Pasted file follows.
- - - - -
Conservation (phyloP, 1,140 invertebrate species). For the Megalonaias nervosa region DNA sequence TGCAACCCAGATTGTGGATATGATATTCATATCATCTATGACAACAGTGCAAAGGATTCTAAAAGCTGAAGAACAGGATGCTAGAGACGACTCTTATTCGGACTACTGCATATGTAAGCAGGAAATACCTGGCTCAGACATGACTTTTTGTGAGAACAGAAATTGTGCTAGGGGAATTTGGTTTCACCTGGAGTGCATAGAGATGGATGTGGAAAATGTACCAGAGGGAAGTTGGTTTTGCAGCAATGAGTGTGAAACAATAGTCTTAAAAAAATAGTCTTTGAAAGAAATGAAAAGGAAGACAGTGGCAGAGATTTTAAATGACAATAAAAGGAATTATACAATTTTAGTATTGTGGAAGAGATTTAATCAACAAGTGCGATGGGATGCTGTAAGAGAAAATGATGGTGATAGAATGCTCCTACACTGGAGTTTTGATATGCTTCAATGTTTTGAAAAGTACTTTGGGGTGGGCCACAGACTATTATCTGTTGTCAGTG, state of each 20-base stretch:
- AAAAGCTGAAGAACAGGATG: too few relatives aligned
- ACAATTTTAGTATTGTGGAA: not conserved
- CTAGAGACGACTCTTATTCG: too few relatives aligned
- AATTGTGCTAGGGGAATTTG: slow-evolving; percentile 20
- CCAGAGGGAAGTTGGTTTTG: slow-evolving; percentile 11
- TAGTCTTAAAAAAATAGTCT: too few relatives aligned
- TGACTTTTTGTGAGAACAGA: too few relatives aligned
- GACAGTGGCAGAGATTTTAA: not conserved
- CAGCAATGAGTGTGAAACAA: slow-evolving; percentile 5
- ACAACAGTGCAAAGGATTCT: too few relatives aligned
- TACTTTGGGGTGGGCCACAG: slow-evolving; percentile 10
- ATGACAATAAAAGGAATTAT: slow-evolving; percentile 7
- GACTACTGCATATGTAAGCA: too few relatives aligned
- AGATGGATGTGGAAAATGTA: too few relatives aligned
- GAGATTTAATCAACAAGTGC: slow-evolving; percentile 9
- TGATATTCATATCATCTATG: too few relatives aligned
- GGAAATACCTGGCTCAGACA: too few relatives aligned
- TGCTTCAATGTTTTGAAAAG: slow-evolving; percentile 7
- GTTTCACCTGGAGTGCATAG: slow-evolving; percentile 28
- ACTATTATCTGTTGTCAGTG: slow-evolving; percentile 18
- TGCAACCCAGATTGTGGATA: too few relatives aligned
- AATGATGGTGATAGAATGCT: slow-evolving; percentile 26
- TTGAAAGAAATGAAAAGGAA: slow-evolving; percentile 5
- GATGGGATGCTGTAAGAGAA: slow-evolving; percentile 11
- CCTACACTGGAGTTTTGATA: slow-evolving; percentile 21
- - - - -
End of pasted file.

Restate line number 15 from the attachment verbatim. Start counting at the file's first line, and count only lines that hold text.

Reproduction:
- AGATGGATGTGGAAAATGTA: too few relatives aligned